A Florida insurance company may not invoke the appraisal clause of its insurance policy if it has not timely advised its insured of the right to mediate the dispute.  

In Sierra v. Citizen’s Property Insurance Company, a case decided by the district Court in Miami-Dade County (Case No. 06-22196CA-20), the insured sent correspondence to its Florida insurance company alleging insufficient monies were paid to the insured and/or the estimates generated by the insurance company did not adequately compensate the insured for damages sustained in Hurricane Wilma. 

The insurance company failed to appropriately respond to the correspondence, and the insured filed suit.  The Florida insurance company filed a motion to dismiss the lawsuit or, in the alternative, a motion to abate the lawsuit on the grounds it wanted to engage in the appraisal process pursuant to the homeowner’s insurance policy.

The trial court denied the insurance company’s motion to dismiss or abate, stating that as a result of the insurance company’s failure to advise its insured of the right to mediate the dispute under Section 627.7015, Fla. Stat., the insurance company waived its right to appraisal.

The court determined the insured’s correspondence to the insurance company put the insurer on notice that there was a dispute as to the money paid for the hurricane damage.  Section 627.7015, Fla. Stat., entitled Alternative Procedure for Resolution of Disputed Property Insurance Claims, establishes a mediation program to help insureds resolve their claims disputes with insurers. Section 627.7015(2) Fla. Stat. provides: "At the time a first-party claim within the scope of this section is filed, the insurer shall notify all first-party claimants of their right to participate in the mediation program under this section."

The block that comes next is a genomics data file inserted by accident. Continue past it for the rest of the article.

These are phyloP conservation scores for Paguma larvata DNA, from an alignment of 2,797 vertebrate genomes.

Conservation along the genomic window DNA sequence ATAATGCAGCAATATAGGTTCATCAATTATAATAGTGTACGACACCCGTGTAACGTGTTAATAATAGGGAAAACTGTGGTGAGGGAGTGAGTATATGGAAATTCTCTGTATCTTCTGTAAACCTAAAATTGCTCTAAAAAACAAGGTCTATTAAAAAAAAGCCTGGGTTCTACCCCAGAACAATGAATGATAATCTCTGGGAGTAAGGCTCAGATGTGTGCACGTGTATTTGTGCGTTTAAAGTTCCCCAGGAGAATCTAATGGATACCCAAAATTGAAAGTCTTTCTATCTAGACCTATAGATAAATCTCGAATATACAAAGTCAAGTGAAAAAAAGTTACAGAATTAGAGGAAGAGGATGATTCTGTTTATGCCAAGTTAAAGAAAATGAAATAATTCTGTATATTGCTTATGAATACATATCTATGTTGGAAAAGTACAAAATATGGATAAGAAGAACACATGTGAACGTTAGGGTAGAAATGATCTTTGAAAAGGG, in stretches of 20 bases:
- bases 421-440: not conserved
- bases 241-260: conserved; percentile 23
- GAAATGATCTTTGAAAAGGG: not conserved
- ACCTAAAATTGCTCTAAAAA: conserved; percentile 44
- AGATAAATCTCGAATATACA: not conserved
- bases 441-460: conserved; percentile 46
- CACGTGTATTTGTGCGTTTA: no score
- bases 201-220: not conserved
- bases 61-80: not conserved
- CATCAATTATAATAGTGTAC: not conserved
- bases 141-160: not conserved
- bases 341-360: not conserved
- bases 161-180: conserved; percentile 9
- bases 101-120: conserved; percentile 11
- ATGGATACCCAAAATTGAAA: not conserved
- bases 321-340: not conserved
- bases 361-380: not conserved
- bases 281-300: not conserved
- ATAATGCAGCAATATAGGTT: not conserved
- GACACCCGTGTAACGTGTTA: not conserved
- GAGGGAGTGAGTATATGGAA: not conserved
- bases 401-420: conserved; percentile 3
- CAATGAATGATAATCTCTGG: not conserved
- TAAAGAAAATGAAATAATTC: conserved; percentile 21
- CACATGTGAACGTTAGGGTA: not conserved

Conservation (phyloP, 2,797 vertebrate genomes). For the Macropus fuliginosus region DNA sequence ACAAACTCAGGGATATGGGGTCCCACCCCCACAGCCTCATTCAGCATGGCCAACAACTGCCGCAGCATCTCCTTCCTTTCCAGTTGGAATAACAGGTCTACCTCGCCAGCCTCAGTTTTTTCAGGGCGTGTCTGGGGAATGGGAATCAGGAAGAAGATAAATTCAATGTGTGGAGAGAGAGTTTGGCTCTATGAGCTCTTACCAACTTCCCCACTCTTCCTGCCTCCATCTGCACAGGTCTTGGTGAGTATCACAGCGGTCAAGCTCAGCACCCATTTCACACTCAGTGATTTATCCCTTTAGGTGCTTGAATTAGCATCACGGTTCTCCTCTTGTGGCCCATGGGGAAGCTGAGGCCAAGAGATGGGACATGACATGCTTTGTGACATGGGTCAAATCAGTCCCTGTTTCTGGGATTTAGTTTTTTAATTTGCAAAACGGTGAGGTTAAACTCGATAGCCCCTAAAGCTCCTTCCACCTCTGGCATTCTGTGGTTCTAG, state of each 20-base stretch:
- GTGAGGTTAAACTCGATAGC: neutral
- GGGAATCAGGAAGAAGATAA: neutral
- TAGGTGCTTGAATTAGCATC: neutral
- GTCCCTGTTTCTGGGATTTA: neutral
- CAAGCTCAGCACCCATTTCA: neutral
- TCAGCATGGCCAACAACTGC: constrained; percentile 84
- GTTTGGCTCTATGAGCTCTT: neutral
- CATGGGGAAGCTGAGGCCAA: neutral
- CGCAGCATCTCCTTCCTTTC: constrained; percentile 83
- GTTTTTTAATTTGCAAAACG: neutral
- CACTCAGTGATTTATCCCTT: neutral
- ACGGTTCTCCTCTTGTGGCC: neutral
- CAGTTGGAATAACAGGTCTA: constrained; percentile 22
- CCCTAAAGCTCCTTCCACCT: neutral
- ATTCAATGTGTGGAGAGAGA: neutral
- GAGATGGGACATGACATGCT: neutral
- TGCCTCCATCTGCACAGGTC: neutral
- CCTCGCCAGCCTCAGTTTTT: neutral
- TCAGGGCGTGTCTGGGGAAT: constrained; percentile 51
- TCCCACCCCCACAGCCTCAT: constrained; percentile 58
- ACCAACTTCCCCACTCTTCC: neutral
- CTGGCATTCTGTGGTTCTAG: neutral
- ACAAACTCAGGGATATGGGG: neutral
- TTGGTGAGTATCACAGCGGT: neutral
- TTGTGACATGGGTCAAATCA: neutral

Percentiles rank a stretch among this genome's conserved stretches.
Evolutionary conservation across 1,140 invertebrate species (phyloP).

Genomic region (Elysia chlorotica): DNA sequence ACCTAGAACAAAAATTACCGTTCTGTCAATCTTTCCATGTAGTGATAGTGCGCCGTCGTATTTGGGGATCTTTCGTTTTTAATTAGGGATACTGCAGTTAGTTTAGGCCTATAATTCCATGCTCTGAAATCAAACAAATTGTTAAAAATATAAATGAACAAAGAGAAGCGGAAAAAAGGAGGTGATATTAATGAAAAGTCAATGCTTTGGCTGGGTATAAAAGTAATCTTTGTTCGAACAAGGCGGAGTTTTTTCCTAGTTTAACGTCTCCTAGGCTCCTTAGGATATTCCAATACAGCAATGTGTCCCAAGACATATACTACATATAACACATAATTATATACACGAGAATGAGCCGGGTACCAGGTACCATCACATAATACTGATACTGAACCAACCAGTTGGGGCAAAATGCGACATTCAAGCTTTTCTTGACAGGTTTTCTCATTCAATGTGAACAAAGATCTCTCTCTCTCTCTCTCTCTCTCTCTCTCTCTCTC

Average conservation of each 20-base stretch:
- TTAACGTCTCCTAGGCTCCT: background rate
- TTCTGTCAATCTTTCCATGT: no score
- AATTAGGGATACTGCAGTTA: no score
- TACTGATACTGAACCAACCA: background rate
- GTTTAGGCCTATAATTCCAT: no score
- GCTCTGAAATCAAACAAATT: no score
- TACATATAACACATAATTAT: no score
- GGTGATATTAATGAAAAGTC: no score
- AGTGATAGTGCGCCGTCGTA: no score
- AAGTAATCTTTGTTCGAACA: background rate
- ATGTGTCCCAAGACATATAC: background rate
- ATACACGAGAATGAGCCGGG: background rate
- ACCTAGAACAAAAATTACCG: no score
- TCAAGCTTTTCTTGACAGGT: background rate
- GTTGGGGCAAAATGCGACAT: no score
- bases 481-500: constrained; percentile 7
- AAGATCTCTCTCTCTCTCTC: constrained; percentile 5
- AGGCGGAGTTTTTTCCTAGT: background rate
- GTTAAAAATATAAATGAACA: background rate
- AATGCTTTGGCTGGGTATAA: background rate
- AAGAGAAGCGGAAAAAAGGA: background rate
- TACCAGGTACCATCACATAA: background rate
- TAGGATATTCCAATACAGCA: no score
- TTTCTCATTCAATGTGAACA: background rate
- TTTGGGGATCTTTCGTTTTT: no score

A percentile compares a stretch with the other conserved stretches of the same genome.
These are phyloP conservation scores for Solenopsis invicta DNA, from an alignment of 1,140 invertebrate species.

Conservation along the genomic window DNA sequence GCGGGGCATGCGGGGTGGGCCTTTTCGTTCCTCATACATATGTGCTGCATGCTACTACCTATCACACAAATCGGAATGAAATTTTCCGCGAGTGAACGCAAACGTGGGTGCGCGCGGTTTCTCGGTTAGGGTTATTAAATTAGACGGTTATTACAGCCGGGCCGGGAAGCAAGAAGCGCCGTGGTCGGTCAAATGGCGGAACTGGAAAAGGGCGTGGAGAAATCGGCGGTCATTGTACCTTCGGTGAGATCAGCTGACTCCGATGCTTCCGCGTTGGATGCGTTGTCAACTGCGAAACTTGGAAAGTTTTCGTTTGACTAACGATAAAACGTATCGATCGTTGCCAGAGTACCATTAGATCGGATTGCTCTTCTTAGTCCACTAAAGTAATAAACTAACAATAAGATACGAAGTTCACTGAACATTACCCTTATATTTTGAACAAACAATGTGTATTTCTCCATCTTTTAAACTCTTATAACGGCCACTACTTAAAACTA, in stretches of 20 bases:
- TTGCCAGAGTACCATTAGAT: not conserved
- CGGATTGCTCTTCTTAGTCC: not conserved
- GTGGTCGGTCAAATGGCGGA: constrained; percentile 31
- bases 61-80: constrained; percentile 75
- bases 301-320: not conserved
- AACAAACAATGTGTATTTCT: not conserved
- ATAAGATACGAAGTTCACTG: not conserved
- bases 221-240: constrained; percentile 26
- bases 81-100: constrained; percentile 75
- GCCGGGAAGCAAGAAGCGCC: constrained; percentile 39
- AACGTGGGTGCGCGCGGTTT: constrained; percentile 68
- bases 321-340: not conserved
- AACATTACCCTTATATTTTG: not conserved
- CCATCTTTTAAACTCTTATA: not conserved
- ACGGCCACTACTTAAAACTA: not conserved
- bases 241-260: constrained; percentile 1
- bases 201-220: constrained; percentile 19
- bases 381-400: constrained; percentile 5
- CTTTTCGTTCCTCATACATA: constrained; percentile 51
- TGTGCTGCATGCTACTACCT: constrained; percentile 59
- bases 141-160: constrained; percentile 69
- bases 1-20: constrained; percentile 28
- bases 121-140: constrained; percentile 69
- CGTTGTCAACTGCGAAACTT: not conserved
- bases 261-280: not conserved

The trial court noted that Florida Administrative Code Section 69J-2.003(3)(a) actually implements the statute by setting forth a mediation procedure which requires the insurance company to provide the insured: "notice of the right to mediate disputed claims to the insured within 5 days of the time the insured or the Department notifies an insurer of a dispute regarding the insured’s claim."

The trial court found that the insurance company did not notify the insured of her right to participate in the mediation program under 627.7015, and therefor waived its right to appraisal under subsection (7), which provides:

"If the insurer fails to comply with subsection (2) by failing to notify a first-party claimant of its right to participate in the mediation program under this section or if the insurer requests the mediation, and the mediation results are rejected by either party, the insured shall not be required to submit to or participate in any contractual loss appraisal process of the property loss damage as a precondition to legal action for breach of contract against the insurer for its failure to pay the policyholder’s claims covered by the policy."